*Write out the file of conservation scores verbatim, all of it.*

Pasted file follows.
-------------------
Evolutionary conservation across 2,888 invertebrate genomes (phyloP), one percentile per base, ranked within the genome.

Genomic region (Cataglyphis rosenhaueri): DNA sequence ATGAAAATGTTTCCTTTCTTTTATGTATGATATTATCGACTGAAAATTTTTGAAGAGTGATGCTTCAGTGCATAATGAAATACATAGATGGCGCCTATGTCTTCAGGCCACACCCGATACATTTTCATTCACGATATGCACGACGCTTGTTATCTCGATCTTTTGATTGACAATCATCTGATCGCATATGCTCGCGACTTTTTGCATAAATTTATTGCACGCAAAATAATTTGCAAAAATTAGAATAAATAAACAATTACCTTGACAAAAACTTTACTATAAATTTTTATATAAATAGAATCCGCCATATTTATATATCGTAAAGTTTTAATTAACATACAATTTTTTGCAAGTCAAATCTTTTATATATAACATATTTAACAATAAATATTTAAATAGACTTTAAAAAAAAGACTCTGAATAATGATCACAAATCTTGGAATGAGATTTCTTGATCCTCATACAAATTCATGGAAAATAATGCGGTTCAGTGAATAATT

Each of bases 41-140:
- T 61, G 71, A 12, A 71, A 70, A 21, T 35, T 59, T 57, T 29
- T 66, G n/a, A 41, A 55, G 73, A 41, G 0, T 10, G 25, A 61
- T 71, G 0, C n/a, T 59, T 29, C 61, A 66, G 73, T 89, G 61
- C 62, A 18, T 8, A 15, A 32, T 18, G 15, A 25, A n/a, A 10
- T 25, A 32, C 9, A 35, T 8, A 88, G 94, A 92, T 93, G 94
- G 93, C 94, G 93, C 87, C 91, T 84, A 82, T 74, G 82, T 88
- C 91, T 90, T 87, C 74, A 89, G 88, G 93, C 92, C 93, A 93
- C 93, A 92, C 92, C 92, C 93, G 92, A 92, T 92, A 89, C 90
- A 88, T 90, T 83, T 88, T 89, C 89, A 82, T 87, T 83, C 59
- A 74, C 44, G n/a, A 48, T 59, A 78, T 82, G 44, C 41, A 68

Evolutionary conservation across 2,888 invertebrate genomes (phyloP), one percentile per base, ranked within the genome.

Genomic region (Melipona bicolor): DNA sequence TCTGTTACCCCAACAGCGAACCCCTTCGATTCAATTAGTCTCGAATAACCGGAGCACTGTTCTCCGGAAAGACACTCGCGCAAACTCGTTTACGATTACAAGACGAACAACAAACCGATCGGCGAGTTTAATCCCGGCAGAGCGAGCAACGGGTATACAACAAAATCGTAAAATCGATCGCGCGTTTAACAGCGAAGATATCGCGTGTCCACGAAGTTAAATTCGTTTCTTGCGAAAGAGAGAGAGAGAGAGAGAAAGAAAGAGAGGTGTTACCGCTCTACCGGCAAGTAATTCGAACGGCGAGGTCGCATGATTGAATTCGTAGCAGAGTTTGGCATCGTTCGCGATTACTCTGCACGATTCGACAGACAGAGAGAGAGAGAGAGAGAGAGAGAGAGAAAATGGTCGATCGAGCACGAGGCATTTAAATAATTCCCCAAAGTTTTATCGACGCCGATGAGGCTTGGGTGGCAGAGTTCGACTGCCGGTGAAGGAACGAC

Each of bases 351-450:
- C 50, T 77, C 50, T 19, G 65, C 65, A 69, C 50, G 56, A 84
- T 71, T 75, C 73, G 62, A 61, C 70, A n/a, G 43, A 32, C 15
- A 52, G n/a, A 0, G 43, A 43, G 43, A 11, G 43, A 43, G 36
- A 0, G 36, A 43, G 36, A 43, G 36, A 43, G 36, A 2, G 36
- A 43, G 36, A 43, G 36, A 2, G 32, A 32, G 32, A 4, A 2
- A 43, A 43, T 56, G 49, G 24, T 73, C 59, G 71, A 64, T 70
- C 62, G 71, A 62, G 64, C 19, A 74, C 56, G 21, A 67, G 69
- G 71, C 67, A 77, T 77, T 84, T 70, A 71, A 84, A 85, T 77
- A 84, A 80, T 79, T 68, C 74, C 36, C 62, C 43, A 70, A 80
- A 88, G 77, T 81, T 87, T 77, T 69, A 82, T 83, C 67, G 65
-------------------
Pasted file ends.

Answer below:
Evolutionary conservation across 2,888 invertebrate genomes (phyloP), one percentile per base, ranked within the genome.

Genomic region (Cataglyphis rosenhaueri): DNA sequence ATGAAAATGTTTCCTTTCTTTTATGTATGATATTATCGACTGAAAATTTTTGAAGAGTGATGCTTCAGTGCATAATGAAATACATAGATGGCGCCTATGTCTTCAGGCCACACCCGATACATTTTCATTCACGATATGCACGACGCTTGTTATCTCGATCTTTTGATTGACAATCATCTGATCGCATATGCTCGCGACTTTTTGCATAAATTTATTGCACGCAAAATAATTTGCAAAAATTAGAATAAATAAACAATTACCTTGACAAAAACTTTACTATAAATTTTTATATAAATAGAATCCGCCATATTTATATATCGTAAAGTTTTAATTAACATACAATTTTTTGCAAGTCAAATCTTTTATATATAACATATTTAACAATAAATATTTAAATAGACTTTAAAAAAAAGACTCTGAATAATGATCACAAATCTTGGAATGAGATTTCTTGATCCTCATACAAATTCATGGAAAATAATGCGGTTCAGTGAATAATT

Each of bases 41-140:
- T 61, G 71, A 12, A 71, A 70, A 21, T 35, T 59, T 57, T 29
- T 66, G n/a, A 41, A 55, G 73, A 41, G 0, T 10, G 25, A 61
- T 71, G 0, C n/a, T 59, T 29, C 61, A 66, G 73, T 89, G 61
- C 62, A 18, T 8, A 15, A 32, T 18, G 15, A 25, A n/a, A 10
- T 25, A 32, C 9, A 35, T 8, A 88, G 94, A 92, T 93, G 94
- G 93, C 94, G 93, C 87, C 91, T 84, A 82, T 74, G 82, T 88
- C 91, T 90, T 87, C 74, A 89, G 88, G 93, C 92, C 93, A 93
- C 93, A 92, C 92, C 92, C 93, G 92, A 92, T 92, A 89, C 90
- A 88, T 90, T 83, T 88, T 89, C 89, A 82, T 87, T 83, C 59
- A 74, C 44, G n/a, A 48, T 59, A 78, T 82, G 44, C 41, A 68

Evolutionary conservation across 2,888 invertebrate genomes (phyloP), one percentile per base, ranked within the genome.

Genomic region (Melipona bicolor): DNA sequence TCTGTTACCCCAACAGCGAACCCCTTCGATTCAATTAGTCTCGAATAACCGGAGCACTGTTCTCCGGAAAGACACTCGCGCAAACTCGTTTACGATTACAAGACGAACAACAAACCGATCGGCGAGTTTAATCCCGGCAGAGCGAGCAACGGGTATACAACAAAATCGTAAAATCGATCGCGCGTTTAACAGCGAAGATATCGCGTGTCCACGAAGTTAAATTCGTTTCTTGCGAAAGAGAGAGAGAGAGAGAGAAAGAAAGAGAGGTGTTACCGCTCTACCGGCAAGTAATTCGAACGGCGAGGTCGCATGATTGAATTCGTAGCAGAGTTTGGCATCGTTCGCGATTACTCTGCACGATTCGACAGACAGAGAGAGAGAGAGAGAGAGAGAGAGAGAAAATGGTCGATCGAGCACGAGGCATTTAAATAATTCCCCAAAGTTTTATCGACGCCGATGAGGCTTGGGTGGCAGAGTTCGACTGCCGGTGAAGGAACGAC

Each of bases 351-450:
- C 50, T 77, C 50, T 19, G 65, C 65, A 69, C 50, G 56, A 84
- T 71, T 75, C 73, G 62, A 61, C 70, A n/a, G 43, A 32, C 15
- A 52, G n/a, A 0, G 43, A 43, G 43, A 11, G 43, A 43, G 36
- A 0, G 36, A 43, G 36, A 43, G 36, A 43, G 36, A 2, G 36
- A 43, G 36, A 43, G 36, A 2, G 32, A 32, G 32, A 4, A 2
- A 43, A 43, T 56, G 49, G 24, T 73, C 59, G 71, A 64, T 70
- C 62, G 71, A 62, G 64, C 19, A 74, C 56, G 21, A 67, G 69
- G 71, C 67, A 77, T 77, T 84, T 70, A 71, A 84, A 85, T 77
- A 84, A 80, T 79, T 68, C 74, C 36, C 62, C 43, A 70, A 80
- A 88, G 77, T 81, T 87, T 77, T 69, A 82, T 83, C 67, G 65